Four strands of wire, the largest barely 2 mm thick, determine how your bike brakes and shifts. Sever just one and you’re in trouble, with only half a transmission or safety system. Because every ride you take subjects these cables to moisture and dirt, it’s best to lube them about every 6 weeks and replace them yearly.
Things are changing though. Two companies have introduced “super” cables that last at least twice as long as stock wires, without maintenance. They fit both road and mountain bikes but are best suited for off-road use, where cables take a beating.
Gore-Tex coated “Ride-On” cables are outrageously expensive at $45 per set of brake or shift cables (with housings) and $55 for tandem ones (800/488-5544). Even so, many mountain bikers are switching to this sealed system (the cables run inside a piece of plastic tubing) to dramatically reduce cable friction and improve shifts and stops. RideOns are especially effective with Grip Shift shifters.
The Talon “Slick Whip” is less pricey but still effective – and easier to install. (Price: $7 for standard diameter road and mountain cables, $9 for oversize mountain bike brake cables, and $11 for tandem cables; 602/898-3772, AZ). It’s a Teflon-coated replacement inner cable that works with your housing.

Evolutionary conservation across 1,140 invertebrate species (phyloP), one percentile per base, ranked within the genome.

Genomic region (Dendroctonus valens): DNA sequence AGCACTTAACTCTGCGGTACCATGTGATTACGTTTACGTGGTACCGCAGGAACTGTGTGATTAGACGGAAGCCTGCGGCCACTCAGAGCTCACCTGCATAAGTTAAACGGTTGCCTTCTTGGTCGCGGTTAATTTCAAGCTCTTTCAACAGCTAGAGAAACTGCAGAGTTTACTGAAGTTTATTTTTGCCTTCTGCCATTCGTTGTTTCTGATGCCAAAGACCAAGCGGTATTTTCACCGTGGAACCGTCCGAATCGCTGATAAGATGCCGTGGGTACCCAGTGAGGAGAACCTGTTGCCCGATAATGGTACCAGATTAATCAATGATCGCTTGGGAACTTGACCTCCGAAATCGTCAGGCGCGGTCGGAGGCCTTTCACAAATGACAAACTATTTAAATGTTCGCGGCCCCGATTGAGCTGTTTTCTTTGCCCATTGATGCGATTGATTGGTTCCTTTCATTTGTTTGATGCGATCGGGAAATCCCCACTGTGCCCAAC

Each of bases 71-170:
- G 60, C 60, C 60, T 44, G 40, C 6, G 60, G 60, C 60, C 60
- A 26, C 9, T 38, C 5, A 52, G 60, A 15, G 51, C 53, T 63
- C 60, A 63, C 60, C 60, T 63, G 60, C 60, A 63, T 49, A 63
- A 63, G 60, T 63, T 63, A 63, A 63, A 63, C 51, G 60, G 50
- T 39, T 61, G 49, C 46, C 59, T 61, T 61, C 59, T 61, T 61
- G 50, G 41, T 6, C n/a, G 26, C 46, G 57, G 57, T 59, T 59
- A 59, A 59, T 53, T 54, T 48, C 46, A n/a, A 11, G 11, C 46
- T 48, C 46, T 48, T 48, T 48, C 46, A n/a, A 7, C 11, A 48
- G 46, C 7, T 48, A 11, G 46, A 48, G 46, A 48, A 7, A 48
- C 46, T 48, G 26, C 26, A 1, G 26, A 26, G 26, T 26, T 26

Here’s how to install the RideOn or Slick Whip cables on a mountain bike.
TOOLS AND SUPPLIES
- repair stand
- diagonal cutters
- cable ends
- replacement cables with housing
- cable cutter
- single-edge razor blade or sharp knife
- 8- and 9-mm combination wrenches
- 3-, 4-, and 5-mm allen wrenches
- Phillips screwdriver
- awl or nail
- oil and grease
- electric drill and bits